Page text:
I’ve been looking at this photo a lot recently. I love myself in it. I remember with such perfect detail the moment in which I took it.
It was May 2017 and I was preparing to give my first keynote at a conference. It was by no means my first time publicly speaking but a keynote was a milestone and I was very aware of what a big moment it was for my career. I was nervous and frazzled because of the last-minute changes I’d been asked to make to my talk. What if I got flustered and came across so foolish that they just dismissed me altogether?
I was, as I often am, angry at myself for not losing weight before a big event. I knew I was going to have to stand up in front of a crowd. Why hadn’t I shown more discipline? Did I have no self-control? I was already dreading the candid photos I’d be too ashamed to add to my website.
I didn’t know how I would be received. I was terrified of publicly failing.
All of that self-doubt bombarded me the morning of my talk. In an effort to hype myself up, I was carefully applying my makeup. Afterall, there is no task too great for Nars and Urban Decay. As I applied my armor I paused to look at myself and was struck by what I saw.
The woman in the mirror was beautiful.
I don’t feel this every day. I don’t feel this on most days. There are certainly some where I see myself as pretty. Where I recognize that there is something lovely about myself but there are also days where I can’t sustain eye contact with my own reflection. Days where I say the most awful things to myself. Where I force myself to listen as I list every physical failing of my body and I wish myself away. Where I am crueler to myself than I have ever been to another human being.
But at that moment I just smiled at what I saw.
I had to stop and take a photo before it disappeared.
I am constantly chasing after that woman in the mirror. She’s sensual with each of her curves displayed unapologetically. Everything about her brown skin and hair and eyes reads as sophisticated and mysterious. She looks like someone that believes they’re beautiful and I envy her.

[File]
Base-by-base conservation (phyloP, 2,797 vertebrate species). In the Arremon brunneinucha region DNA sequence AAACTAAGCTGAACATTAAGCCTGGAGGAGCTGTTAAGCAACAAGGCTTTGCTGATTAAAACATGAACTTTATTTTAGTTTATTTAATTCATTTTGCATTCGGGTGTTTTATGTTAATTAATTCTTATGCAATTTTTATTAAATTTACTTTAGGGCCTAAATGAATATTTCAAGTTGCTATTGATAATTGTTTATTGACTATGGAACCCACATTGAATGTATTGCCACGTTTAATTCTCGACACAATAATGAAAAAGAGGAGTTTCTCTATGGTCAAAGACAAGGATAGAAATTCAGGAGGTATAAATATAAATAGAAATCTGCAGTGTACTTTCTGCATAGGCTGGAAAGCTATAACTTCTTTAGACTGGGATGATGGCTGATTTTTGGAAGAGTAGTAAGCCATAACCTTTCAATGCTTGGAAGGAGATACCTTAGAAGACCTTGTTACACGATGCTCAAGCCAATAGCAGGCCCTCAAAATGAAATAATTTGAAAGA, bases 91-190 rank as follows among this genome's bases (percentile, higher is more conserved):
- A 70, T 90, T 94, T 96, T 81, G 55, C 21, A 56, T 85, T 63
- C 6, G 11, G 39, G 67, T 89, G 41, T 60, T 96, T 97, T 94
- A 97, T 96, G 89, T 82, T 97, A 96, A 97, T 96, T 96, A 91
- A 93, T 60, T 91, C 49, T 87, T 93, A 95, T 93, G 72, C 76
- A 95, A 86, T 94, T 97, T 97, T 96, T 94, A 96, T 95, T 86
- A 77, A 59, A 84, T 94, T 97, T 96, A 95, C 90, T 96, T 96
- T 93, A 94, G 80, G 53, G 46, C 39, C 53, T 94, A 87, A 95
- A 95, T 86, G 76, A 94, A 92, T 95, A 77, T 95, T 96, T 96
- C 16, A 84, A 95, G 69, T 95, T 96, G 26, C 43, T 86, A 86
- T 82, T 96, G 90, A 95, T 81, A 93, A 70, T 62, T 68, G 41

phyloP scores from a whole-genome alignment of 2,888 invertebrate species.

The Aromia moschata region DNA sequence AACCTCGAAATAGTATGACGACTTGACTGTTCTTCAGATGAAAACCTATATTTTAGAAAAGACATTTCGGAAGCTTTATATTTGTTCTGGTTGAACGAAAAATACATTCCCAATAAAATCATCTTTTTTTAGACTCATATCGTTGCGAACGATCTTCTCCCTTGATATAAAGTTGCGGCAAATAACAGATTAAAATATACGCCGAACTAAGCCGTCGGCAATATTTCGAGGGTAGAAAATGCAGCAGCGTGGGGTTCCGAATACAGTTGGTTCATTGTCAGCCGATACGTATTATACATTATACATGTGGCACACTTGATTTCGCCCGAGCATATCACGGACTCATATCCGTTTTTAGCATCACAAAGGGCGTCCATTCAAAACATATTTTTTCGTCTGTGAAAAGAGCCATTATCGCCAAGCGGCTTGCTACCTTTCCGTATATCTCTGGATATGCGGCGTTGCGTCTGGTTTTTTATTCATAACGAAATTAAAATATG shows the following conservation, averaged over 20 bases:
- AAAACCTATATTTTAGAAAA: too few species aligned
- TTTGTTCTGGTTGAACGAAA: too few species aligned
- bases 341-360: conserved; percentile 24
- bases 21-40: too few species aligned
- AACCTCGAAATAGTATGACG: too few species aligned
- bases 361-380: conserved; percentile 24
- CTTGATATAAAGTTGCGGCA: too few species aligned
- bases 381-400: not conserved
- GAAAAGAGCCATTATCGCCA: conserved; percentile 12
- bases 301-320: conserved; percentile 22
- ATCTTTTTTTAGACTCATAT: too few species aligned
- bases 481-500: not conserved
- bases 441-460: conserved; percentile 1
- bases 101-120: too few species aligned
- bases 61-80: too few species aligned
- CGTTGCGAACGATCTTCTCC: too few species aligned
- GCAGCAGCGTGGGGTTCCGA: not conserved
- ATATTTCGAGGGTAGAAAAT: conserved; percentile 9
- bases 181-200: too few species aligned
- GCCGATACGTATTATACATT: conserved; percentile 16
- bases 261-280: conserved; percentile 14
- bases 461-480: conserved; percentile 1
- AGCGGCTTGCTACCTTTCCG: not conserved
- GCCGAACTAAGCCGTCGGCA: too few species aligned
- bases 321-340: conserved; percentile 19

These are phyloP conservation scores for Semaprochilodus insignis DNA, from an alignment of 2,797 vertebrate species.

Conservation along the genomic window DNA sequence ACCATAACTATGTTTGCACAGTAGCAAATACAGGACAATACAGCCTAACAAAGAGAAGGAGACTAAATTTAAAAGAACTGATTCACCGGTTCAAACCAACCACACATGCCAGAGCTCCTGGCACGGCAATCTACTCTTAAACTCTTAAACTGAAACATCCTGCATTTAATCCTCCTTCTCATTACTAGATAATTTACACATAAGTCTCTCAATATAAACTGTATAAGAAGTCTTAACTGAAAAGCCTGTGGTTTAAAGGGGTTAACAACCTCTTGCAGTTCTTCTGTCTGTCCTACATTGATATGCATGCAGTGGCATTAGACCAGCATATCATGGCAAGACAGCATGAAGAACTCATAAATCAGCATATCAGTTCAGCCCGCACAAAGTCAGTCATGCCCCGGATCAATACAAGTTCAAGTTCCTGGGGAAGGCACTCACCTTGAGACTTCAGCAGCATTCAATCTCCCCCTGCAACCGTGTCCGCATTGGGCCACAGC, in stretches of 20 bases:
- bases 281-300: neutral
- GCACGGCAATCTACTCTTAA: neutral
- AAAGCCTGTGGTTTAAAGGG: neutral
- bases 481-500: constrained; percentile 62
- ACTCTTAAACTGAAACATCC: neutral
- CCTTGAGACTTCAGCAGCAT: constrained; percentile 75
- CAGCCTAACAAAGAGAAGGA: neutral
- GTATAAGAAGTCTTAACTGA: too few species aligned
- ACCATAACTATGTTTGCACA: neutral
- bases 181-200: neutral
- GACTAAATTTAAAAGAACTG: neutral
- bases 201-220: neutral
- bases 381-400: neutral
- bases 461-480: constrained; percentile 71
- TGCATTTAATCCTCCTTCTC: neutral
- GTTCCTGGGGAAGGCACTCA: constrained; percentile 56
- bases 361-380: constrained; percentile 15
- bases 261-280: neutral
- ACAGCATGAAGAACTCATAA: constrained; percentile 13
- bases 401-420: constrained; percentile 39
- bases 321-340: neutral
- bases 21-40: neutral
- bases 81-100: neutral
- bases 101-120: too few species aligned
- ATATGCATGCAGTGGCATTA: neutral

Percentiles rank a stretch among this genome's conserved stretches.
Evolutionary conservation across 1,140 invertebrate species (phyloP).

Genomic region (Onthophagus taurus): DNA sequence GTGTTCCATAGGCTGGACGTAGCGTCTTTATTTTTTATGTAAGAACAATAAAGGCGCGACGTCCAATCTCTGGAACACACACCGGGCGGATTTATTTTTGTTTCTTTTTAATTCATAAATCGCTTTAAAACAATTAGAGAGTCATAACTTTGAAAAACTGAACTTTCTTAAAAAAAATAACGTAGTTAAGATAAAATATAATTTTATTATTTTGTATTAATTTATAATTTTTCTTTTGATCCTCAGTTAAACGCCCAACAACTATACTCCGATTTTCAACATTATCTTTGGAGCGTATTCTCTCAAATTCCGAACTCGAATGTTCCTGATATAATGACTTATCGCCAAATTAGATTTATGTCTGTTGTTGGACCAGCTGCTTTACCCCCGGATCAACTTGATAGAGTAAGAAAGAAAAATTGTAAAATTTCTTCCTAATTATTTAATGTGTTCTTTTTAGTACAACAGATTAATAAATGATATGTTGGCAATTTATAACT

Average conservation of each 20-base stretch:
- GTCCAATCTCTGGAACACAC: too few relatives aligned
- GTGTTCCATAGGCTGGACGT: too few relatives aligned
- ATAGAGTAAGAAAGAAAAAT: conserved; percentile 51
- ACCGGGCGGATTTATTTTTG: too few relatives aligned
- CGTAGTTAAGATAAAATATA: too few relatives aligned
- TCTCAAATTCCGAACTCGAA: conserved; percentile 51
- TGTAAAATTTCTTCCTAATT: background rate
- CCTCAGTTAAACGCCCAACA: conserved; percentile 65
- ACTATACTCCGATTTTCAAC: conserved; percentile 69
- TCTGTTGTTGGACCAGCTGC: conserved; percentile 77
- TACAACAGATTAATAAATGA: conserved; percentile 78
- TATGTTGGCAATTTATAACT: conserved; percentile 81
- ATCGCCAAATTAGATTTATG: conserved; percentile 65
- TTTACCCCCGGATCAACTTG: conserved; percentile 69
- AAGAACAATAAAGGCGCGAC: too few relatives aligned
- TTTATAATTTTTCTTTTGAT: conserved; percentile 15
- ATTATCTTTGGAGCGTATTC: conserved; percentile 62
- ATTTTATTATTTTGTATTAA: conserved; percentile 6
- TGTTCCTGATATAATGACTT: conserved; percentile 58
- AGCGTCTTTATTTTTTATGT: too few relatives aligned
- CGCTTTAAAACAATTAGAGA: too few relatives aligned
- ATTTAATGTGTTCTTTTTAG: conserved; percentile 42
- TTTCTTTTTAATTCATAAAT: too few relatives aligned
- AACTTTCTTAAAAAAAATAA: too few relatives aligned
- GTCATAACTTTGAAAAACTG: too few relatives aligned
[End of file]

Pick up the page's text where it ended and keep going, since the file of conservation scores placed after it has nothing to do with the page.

I’ve kept this glimpse of her hidden on my phone for nearly two years. When I am feeling absolutely forgettable and undesirable I go back to her. I try to combat the lies that depression and anxiety and white supremacy are telling me about my worth by stopping to look at her for a moment. Because despite the awful loop that plays in my mind I know that she and I are the same person and I want to hold onto that.
Though she is lacking the markers the world has told me signify beauty—porcelain skin, blonde hair, slender features, and perky breasts (don’t let the good bra bra fool you)—she makes me smile. If I can look at her and see someone beautiful that means that I see something beautiful about myself and, frankly, there are days where that is revolutionary.
“Nudity empowers some. Modesty empowers some. Different things empower different women and it’s not your place to tell her which one it is.”
I often feel a mix of awe, jealousy, and the occasional misplaced judgment for the women that have shared images of their body with the world. From the professional model to the girl on Instagram, I’m flabbergasted at how they are able to reveal so much of themselves without, seemingly, a bit of regret or apology. A lifetime of being taught social propriety and nearly two decades of Christian purity have made that sort of vulnerability feel impossible.
What sort of God-fearing woman enjoys the slope of her own breasts? What sort of Jesus-loving Christian bares her body to the world?
I’m sure there are many who would look at a photo like this and laugh at the idea that it is revealing. All the essential bits are covered and I’m no more on display than I would be in a bikini. But, for those of us that have been good and churched, we know. We are not meant to have agency over our own sexuality. If we are women—frankly, anyone that is not a straight cisgender able-bodied white man—we’re not meant to have sexuality at all. At least not until we’re properly married at which point we’re allowed to flip the “sex is good“ switch. Until then, our flesh is taboo and any celebration of it is a prideful and lustful thing. Certainly any public celebration of it.
It’s distressing to think that this photo that offers me a bit of healing could invite professional or religious critique. That there would be some who would take me less seriously if I publicly acknowledged something that has helped me to love myself. If I pause to really interrogate my conflicted feelings about how I share my body with the world I realize that they’re not my feelings at all. They are a persistent echo of the lessons I internalized about sexuality— in both conservative and progressive Christian spaces. I don’t want to carry shame that isn’t mine. The burden of my own insecurities are weight enough.
I should be able to shout my love for the woman in that mirror from the rooftop. February 14 seems like as good a day as any to say I am trying my best to love her and that I am not ashamed of her.